The Decline of Current Pop

Content from BPR

There are a number of issues which periodically drive a shift in listening preference from new music to older music, but the key reason is when too much current pop sounds the same for too long.  When this occurs, people start to default to oldies because of their boredom with Pop.  Oldies become a safe harbour of variety and passion during these times until a new sound or style emerges that piques their interest and passion. Then the cycle starts all over again.  BPR has seen these phenomena develop a number of times over the years in various markets. This time around however several factors have converged to dig a deep hole for new music. Some of these being:

  1. Massive opportunity for music exposure across multiple platforms which accelerates a song reaching its market saturation point.
  2. A music industry business model which is attracted to solo artists that require a fraction of the production and management overhead compared to the overhead involved with a band comprising several people and multiple egos. This diminishes depth of music supply.
  3. Consolidation of music recording and post-production into a small number of dominate studios which narrows creative perspectives.
  4. The tendency to recycle music elements and production techniques from song to song and artist to artist thus massively reducing costs but creating a “sameness” to songs.
  5. Music labels/publishing companies focussing on milking existing artists rather than trying to develop new talent which can be expensive and risky.
  6. TV’s shows like Got Talent and the Voice have provided excellent platforms for new solo talent however they are not conducive to bands or music which is too complex. As much as these shows have done good, they have also further cemented the solo artist paradigm.

It would be good to think that a new sound or artists will emerge and turn the tide back to current pop however are the music companies necessarily equipped to facilitate this?  At present their business model is honed to the current sound regime and they are driven to a great extent by online metrics. The music industry has never been more commoditised, margins can be slim, the creative environment seems introverted. The main-stream music industry appears to be following its tail and at present it looks like a downward spiral.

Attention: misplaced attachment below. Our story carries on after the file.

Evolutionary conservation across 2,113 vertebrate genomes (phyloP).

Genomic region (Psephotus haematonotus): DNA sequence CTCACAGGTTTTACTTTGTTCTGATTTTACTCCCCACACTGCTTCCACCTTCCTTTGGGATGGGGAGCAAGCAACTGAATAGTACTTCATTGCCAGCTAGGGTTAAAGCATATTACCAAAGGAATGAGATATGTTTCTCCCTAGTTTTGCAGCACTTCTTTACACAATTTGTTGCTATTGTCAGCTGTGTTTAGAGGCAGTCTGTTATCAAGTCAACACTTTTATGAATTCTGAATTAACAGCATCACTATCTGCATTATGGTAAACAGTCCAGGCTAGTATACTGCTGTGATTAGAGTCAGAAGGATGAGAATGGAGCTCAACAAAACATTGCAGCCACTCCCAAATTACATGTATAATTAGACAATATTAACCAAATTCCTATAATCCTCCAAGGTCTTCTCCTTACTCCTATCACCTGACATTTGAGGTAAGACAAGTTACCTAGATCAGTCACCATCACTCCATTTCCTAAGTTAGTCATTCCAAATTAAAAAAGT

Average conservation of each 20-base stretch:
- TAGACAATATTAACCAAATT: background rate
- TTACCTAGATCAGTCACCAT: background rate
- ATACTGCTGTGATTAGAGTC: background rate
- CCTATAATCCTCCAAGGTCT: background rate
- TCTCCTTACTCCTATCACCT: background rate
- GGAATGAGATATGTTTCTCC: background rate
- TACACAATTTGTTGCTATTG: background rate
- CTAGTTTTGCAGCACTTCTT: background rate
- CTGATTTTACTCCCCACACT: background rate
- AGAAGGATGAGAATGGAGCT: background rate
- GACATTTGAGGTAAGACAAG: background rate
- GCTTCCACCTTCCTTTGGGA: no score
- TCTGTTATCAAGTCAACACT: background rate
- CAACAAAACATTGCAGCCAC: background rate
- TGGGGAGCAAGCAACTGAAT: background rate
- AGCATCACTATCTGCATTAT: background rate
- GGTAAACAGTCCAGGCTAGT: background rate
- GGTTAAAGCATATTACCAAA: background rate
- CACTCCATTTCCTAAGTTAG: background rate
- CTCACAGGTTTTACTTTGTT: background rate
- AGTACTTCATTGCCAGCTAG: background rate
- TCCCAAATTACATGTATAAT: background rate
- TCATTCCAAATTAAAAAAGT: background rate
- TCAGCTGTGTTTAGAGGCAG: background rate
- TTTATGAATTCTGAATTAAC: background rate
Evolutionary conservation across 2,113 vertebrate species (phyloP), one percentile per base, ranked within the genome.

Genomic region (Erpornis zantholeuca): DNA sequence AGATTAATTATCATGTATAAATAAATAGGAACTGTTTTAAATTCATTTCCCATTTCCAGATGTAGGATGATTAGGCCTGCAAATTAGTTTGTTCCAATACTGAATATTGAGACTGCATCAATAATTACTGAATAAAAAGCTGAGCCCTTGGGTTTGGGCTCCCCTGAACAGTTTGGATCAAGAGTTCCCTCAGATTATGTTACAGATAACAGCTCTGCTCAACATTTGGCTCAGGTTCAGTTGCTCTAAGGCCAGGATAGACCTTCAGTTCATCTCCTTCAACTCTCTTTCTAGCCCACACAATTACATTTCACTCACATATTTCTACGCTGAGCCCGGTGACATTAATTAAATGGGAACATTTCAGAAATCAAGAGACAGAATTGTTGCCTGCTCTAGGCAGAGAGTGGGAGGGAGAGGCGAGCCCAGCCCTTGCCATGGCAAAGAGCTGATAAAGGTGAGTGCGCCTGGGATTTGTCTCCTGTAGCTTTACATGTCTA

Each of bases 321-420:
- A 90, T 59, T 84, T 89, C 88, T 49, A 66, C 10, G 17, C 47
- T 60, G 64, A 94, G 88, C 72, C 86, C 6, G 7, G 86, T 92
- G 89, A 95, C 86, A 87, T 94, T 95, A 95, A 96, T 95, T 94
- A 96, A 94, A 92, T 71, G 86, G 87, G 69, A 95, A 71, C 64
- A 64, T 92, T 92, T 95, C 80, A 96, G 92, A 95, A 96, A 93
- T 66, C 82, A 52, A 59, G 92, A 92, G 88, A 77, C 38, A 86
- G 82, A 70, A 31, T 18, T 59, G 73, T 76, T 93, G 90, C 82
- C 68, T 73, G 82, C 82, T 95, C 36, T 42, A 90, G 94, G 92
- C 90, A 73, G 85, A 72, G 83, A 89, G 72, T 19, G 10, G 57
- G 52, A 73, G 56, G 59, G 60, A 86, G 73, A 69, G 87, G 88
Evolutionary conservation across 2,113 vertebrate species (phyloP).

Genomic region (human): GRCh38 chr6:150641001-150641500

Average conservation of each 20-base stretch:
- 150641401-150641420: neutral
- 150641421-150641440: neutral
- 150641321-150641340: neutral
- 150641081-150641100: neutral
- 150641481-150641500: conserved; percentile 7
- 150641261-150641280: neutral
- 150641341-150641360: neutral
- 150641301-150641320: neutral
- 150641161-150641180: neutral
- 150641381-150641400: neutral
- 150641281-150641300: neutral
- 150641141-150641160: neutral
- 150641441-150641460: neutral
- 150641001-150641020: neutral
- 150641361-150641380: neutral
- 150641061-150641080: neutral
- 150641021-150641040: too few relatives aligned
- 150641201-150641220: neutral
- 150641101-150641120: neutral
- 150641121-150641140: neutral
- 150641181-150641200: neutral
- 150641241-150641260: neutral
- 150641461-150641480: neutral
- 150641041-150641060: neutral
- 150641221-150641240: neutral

If we assume optimistically that at some point, we will see the emergence of something new that refreshes the momentum of popular music then the question many are asking is what will it be? Over the last 60 years we have exhausted all combinations of notes and chords.  A scientific study published a while back suggested that around 2010 every combination of music’s 12 notes and finite number of chords had been invented and used.  There are no new melodies or riffs, just different combinations or instrumentations of what has been heard before. In the short to medium term expect to hear more remakes or songs that remind you of something you have heard before.

I am hopeful that someone or something will emerge that will alter the trajectory of current pop however whichever way you look at it the creation of something “new” is an increasingly difficult task requiring vision, boldness and talent.  As David Bowie once said “Tomorrow belongs to those who can hear it coming” Bowie could.

A perspective from Wayne Clouten, BPR